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Aksyon ng Ating Kabataan  

How the truth became subjective

Karla Atanacio   
By Karla Atanacio  

The World Health Organization (WHO) dubbed vaccine hesitation among the “top threats” to global health. According to the report released on January 18, the reluctance or refusal to get vaccinated threatens to reverse progress made in vaccine-preventable diseases.

The invention of vaccines may be one of mankind’s greatest accomplishments – saving an estimated two to three million people every year, as well as billions of dollars in treatment costs. However, due to misinformation regarding the safety and efficacy of these life-saving measures, many people choose not to take their shots. The WHO Vaccine Advisory Group identified three main causes of vaccine hesitancy: complacency, inconvenience in accessing vaccines, and lack of confidence. However, pseudoscience, false media coverage, and public rumours on social media websites like Facebook and Twitter have also intensified anti-vaccine sentiments.

The distortion of the public’s perception of vaccination emerged in 1998 when British doctor Andrew Wakefield and 12 others authored a fraudulent research study linking measles, mumps, and rubella (MMR) vaccine to autism. The study was highly criticized by the scientific community, citing that the results were too speculative to be considered scientific. For one reason, Wakefield and his colleagues only studied 12 individuals for the research and that it was done under an uncontrolled environment. Other scientists were quick to debunk the information presented in Wakefield’s paper by performing their own experiments. Soon, 10 of Wakefield’s 12 co-authors retracted their findings. According to the retraction, “no causal link was established between the MMR vaccine and autism as the data were insufficient.” Andrew Wakefield was then de-licensed by medical authorities. Wakefield incited public panic and encouraged mistrust towards medical institutions.

In Great Britain, child vaccination dramatically dropped from 92 per cent in 1996, to only 80 per cent in 2003. The hesitancy to get vaccinated resulted in the re-emergence of measles, a once nearly eradicated disease in the country. In its 2018 report, the WHO has seen a 30 per cent increase in measles cases globally. Meanwhile, the CBC published an article stating that six children have died of complications related to influenza between December 2018 and January 2019. Last year, an astounding 80,000 people died of influenza-related complications in the United States.

Despite the overwhelming amount of evidence that Wakefield’s claims were false, many people remain skeptical or unconvinced of vaccines. Unfortunately, the anti-vaccine movement has only gotten stronger over the years, especially with the rise of digital media. Online spaces, such as Facebook groups, have created a place for skeptics to only see information that echoes their own beliefs. These groups are fuelled by conspiracy theories that intensify people’s mistrust against the government, medical institutions, and vaccine manufacturers. One of the most popular conspiracy theories suggests that vaccines are laced with mercury.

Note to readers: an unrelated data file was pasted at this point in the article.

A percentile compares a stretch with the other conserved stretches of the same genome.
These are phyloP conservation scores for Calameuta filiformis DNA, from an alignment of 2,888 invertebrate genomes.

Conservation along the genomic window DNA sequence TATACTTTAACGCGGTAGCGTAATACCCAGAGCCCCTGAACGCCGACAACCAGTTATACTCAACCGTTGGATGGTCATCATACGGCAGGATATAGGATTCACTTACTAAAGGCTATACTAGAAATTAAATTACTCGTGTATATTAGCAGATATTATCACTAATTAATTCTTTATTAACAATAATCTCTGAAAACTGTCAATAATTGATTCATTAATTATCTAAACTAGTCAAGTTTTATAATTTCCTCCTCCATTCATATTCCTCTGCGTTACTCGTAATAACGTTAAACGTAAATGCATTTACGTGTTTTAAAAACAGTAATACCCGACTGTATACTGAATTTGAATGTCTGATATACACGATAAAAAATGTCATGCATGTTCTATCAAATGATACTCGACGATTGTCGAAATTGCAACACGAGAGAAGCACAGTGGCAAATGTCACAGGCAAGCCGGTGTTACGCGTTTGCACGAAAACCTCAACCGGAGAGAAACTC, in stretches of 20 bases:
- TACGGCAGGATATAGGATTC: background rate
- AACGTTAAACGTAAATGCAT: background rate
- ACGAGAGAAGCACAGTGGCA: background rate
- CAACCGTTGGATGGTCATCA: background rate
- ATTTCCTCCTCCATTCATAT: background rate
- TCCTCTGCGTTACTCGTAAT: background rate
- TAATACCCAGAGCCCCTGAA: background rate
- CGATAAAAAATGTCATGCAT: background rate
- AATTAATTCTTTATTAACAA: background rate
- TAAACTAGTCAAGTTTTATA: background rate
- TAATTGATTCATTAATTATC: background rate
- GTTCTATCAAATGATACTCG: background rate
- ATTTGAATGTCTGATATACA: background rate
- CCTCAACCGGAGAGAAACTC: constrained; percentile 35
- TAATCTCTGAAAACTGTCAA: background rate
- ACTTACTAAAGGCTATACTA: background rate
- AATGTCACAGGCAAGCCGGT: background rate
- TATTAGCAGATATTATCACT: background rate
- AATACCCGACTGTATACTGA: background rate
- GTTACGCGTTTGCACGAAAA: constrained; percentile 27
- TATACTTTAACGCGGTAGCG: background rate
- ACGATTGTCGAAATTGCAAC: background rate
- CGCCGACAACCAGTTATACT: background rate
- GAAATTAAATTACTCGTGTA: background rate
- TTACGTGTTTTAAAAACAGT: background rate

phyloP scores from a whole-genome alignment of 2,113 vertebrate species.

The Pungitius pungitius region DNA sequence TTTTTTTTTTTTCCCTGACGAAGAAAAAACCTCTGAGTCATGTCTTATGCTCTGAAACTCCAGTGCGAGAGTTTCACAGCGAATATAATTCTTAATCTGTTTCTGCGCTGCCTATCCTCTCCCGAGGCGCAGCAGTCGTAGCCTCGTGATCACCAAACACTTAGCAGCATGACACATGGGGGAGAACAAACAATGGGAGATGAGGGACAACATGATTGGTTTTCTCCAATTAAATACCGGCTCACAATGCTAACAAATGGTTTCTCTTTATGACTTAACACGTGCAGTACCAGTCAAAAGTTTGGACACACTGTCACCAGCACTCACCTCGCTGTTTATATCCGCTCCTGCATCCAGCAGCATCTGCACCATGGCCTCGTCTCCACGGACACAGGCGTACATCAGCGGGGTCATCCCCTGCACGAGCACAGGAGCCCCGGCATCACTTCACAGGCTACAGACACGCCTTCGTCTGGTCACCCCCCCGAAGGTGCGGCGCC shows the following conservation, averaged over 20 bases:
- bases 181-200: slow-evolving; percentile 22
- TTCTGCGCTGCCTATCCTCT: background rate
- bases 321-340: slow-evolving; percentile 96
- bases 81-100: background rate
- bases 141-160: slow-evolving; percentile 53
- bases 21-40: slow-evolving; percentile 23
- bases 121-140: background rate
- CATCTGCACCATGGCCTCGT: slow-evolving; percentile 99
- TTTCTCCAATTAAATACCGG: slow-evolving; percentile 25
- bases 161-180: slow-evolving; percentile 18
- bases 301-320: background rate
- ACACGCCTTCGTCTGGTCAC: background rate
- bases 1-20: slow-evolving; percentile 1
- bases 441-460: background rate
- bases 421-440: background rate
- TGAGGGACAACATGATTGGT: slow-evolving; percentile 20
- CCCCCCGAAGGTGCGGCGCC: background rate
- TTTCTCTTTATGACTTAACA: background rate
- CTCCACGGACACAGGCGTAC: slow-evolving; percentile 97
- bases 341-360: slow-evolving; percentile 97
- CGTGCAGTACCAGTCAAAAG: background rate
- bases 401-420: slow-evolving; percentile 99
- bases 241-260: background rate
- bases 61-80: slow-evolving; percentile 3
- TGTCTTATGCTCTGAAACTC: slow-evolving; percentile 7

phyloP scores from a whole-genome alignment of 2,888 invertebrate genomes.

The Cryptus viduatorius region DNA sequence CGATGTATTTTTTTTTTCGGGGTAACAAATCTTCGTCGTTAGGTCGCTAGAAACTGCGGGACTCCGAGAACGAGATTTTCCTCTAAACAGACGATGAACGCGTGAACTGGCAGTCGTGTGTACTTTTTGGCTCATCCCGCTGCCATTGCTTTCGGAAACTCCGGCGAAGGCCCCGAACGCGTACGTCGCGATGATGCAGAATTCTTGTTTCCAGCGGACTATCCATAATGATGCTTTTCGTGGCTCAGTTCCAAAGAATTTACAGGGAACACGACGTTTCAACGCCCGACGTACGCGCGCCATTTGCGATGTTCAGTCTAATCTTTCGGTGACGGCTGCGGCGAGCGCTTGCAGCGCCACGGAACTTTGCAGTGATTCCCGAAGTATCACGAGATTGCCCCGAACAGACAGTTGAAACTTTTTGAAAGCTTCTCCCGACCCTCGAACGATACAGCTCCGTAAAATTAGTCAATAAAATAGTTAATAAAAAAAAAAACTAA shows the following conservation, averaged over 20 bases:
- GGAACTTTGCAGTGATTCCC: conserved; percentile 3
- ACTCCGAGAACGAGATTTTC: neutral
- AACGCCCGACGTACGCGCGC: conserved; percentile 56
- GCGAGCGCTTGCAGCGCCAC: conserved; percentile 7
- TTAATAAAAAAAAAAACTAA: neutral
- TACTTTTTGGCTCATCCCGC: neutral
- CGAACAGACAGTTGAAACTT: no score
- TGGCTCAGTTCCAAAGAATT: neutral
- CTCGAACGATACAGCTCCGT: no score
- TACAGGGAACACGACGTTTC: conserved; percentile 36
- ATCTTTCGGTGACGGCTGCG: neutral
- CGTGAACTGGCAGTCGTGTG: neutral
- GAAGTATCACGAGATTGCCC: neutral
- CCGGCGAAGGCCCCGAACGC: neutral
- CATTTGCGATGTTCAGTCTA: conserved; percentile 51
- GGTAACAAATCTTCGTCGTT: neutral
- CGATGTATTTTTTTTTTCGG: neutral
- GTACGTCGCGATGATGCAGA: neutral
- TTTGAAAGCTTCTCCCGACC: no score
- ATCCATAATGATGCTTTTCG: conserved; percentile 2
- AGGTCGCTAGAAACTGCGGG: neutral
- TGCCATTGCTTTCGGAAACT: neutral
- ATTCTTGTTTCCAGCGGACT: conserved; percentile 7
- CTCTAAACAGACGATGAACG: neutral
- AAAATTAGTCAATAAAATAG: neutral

The Centre of Disease Control website explains that Thimerosal – once a common preservative for vaccines – breaks down into ethyl mercury. asserts, “low doses of thimerosal have not been shown to produce any negative health effects. Nevertheless, no vaccine in Canada since March 2001 for routine use in children contains thimerosal, with the exception of some influenza vaccines. DTaP, polio and Hib vaccines have not contained this preservative since 1997-98. The MMR vaccine used in Canada has never contained thimerosal.”

Misleading stories like these are rapidly shared on the Internet with the help of “thought influencers” such as health professionals, “mommy bloggers,” and celebrities. As a result, concerned parents succumb to unsafe and even life-threatening alternatives. Last October, a group of Colorado parents were found deliberately infecting their kids with virus via “chicken pox parties,” organized through Facebook. The risk with chicken pox is that it can lead to further complications including pneumonia, encephalitis, and group A strep – all of which are fatal to young children. Chicken pox parties were held during the olden days, but doctors suggest that vaccinations are much safer.

Skepticism towards vaccination is not only unjust, but also irresponsible. When people fail to get immunized, they are putting themselves and the people around them at risk of contracting diseases. Children, the elderly, and the sick are especially vulnerable to illness. Sometimes a simple case of flu may lead to serious complications, or even death. It is our responsibility as citizens to ensure that our immunity as a community does not get compromised. In light of the spread of “fake news,” it is also our duty to approach everything we see on the Internet with precaution. The anti-vaccine movement is using digital media to spread false, and frankly, “ableist” information. This prompts us to reflect on our beliefs as a society. Why are we more afraid to have a child with autism than we are afraid of our children dying of lethal diseases?


Karla Atanacio is currently in her second year of International Development Studies at the University of Winnipeg. At 13, she moved with her family to Canada to seek a better future. Karla enjoys being involved in the community and volunteers with different Filipino-Canadian heritage organizations. In her spare time, Karla enjoys fusion cuisine and listening to podcasts.

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